Sexing Marijuana Plants – How to see if your cannabis plant is male or female

Sexing cannabis plants is vital for maximising your harvest. In this article, you’ll learn how to sex your marijuana plants (even before they flower), when flowering occurs, and how to induce flowering.

Sexing marijuana plants helps separating male from female plants. It only becomes possible to tell whether cannabis plants are male or female once the flowering cycle has begun. 

Cannabis begins to flower when it receives 12 hours of light and 12 hours of uninterrupted darkness in each 24-hour cycle.

Once this light cycle (or photoperiod) is initiated, plants enter the pre-flowering stage, when they increase in size as the branch structure prepares to bear and support flowers.

How to tell if your plant is male or female before flowering?

During pre-flowering, which usually lasts about 10 days, it is still not possible to identify the sex of the plant. The first flowers should be visible within two weeks.

Female cannabis plant

How to distinguish a female cannabis plant

Male cannabis plant

How to distinguish a male cannabis plant

Using feminized seeds or automatic seeds should eliminate this process as they are bred to produce plants that will flower as females.

Inducing flowering for sexing marijuana plants

Indoors, it is the grower who decides when to alter the photo period and induce flowering. This is achieved by simply adjusting the timers on the lights.

Outdoors, the grower must wait until the natural daylight hours have decreased to approximately 12 per day. Exactly when this occurs will of course vary depending on the locality. In Northern Europe it happens around mid-to-late July.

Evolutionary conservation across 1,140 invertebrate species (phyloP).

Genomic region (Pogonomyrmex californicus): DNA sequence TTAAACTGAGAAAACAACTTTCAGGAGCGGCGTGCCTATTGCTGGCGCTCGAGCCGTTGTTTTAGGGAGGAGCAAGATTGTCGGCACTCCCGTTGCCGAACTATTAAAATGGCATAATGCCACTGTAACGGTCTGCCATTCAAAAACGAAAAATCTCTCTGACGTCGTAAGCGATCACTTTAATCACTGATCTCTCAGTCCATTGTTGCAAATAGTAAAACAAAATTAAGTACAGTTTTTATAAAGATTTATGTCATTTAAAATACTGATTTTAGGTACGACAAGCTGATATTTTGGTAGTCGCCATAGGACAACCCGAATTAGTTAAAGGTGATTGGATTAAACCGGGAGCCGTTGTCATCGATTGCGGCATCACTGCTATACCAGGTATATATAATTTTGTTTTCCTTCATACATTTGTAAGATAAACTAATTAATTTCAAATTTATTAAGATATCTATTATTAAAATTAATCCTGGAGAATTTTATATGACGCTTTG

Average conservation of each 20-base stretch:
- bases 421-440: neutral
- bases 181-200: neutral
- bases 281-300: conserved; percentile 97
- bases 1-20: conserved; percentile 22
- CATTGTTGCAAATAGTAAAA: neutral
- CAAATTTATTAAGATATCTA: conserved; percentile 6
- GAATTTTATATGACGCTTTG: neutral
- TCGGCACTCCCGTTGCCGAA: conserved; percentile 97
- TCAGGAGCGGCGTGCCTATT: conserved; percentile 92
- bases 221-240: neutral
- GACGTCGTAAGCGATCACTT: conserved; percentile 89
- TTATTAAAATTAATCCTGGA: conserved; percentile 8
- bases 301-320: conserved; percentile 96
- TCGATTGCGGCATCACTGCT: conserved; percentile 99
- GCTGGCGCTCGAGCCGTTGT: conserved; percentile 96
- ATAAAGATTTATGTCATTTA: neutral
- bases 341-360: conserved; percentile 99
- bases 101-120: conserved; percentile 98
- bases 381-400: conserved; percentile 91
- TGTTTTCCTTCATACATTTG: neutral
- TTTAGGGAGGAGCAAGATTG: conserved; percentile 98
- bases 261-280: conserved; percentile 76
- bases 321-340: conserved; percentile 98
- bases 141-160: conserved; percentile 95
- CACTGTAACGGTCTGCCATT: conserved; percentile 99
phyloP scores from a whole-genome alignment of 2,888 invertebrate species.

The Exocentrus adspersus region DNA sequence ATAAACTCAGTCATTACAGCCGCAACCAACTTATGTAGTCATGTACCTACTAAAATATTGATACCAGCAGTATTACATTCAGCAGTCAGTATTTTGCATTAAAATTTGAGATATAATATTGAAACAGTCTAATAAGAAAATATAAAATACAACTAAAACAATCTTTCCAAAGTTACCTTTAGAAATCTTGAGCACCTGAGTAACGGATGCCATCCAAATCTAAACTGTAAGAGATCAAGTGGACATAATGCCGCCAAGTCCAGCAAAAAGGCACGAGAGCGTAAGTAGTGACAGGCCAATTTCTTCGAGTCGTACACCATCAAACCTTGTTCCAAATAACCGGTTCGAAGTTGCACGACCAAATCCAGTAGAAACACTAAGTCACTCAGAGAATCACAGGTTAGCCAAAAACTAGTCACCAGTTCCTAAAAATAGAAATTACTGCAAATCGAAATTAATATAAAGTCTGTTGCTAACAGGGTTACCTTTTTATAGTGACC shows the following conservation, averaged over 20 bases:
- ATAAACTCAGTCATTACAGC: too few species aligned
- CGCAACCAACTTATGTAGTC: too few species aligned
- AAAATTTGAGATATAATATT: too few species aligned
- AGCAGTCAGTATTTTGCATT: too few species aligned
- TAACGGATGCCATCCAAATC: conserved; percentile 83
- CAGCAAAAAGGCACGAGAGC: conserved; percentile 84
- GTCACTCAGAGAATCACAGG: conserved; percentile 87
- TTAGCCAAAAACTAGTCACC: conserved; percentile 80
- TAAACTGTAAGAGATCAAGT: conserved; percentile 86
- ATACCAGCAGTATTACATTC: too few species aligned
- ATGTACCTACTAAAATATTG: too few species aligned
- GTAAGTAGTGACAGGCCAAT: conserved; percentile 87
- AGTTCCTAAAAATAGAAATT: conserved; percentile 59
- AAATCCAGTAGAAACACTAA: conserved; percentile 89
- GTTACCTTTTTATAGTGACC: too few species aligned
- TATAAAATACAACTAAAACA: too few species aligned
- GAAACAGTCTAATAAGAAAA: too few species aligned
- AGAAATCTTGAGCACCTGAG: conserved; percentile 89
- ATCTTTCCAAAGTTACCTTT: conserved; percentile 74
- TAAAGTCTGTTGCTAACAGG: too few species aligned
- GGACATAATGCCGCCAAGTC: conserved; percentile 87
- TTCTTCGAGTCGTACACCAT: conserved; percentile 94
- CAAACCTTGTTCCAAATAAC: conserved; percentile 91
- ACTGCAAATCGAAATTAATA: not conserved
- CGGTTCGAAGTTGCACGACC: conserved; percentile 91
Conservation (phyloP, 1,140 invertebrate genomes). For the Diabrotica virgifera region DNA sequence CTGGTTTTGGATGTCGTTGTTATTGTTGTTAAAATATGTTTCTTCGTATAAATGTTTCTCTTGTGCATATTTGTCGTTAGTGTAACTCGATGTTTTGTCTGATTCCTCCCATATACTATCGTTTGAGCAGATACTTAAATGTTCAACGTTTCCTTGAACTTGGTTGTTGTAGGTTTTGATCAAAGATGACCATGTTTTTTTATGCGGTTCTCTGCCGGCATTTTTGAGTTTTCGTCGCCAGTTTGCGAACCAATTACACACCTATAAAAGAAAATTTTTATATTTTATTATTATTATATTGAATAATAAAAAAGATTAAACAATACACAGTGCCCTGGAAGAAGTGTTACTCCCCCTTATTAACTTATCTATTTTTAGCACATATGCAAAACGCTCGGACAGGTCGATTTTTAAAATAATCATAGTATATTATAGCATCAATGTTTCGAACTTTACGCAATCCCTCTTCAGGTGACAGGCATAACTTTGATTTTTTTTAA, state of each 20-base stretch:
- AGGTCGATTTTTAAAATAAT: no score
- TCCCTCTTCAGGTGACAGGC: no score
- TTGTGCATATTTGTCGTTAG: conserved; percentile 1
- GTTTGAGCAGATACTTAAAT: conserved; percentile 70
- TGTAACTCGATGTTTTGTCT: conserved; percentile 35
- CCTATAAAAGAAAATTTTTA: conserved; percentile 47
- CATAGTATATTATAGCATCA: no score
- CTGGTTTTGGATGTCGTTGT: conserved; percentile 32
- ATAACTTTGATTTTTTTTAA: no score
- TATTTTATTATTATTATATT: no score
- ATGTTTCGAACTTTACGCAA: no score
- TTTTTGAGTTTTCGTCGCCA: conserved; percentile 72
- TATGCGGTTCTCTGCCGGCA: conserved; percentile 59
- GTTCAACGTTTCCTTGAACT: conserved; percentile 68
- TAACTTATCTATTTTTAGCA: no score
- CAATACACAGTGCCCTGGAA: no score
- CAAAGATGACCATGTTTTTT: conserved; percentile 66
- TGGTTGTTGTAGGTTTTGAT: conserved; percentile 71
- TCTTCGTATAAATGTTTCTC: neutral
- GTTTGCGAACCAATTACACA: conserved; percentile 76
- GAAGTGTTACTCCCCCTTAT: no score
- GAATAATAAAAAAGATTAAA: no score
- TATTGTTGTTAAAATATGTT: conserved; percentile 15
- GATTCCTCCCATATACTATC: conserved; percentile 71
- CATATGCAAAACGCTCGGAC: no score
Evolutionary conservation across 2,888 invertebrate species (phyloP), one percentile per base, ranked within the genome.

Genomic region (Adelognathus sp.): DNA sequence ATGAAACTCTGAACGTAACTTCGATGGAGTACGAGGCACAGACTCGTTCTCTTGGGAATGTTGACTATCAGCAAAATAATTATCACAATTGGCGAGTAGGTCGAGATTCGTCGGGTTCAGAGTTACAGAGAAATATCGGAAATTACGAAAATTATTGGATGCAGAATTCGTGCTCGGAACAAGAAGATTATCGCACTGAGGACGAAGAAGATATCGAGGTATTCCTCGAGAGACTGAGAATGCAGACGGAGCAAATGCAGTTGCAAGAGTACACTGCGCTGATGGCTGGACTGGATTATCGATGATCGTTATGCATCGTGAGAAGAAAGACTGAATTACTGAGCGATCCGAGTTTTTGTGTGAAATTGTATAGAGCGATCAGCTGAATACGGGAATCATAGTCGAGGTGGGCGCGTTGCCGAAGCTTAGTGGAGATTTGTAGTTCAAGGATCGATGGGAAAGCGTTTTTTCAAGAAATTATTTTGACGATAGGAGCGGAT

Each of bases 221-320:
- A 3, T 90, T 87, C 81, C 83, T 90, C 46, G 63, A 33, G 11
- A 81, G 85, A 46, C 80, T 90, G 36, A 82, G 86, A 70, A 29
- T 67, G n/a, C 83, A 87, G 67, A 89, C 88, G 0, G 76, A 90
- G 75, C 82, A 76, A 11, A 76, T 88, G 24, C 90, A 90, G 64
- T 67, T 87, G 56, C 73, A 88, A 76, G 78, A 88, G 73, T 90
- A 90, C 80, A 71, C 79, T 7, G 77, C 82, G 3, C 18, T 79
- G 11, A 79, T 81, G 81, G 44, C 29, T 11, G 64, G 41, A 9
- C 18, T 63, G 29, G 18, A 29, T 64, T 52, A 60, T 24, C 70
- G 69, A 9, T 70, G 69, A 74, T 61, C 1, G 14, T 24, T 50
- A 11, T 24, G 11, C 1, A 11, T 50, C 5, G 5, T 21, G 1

It is possible to induce flowering outside by allowing the plants 12 hours of daylight each day, then covering them or taking them inside.

This must however be done every day without fail. If the periods of darkness are interrupted by light, this can adversely affect the plants, setting it back to a vegetative state.

  • Disclaimer:
    Laws and regulations regarding cannabis cultivation differ from country to country. Sensi Seeds therefore strongly advises you to check your local laws and regulations. Do not act in conflict with the law.


16 thoughts on “Sexing Marijuana Plants – How to see if your cannabis plant is male or female”

  1. Hello great video I created an app to help beginner growers distinguish male pre-flower from female, it works with pre-flower only and is just a help, regards

    1. Mark - Sensi Seeds

      Good afternoon MasterWeed!

      Thanks for the comment,
      That sounds great – I’m afraid the link in your previous comment was incorrect. What was the application called?

      Best regards,


      1. Mark - Sensi Seeds

        Good morning Linda,

        Thanks for your question, and I hope you’re having a good day,
        The application was created by MasterWeed, and sounds very interesting!
        Unfortunately, the link is broken, so i’m waiting for MasterKush to send us the correct link 🙂

        Have a great day,


  2. So I’m a little over or right at two months of strong growing. My plants look great they are happy and so far I only found on distinct male and he is gone out of the house. I have two more that I’m unsure of because they look like all my other females but started to show something. I wish I could attach a picture. My biggest question is when should I begin my flowering stage.

    1. Mark - Sensi Seeds

      Good morning Rich,

      Thanks for your question,
      Great news, that you could remove your male before it pollinates your females.

      Unfortunately, legal restrictions mean we can’t answer grow-related questions or give grow advice on this blog. However, other readers of this blog will often answer questions like yours.

      In general, flowering can usually be controlled very precisely by simply changing the lighting regime. Indoor cannabis growers typically give their plants 18-24 hours of light per day during the vegetative growth period, and drop down to 12 hours to trigger flowering. Indicas will often double in height, and Sativas can often stretch three times there height in vegetation.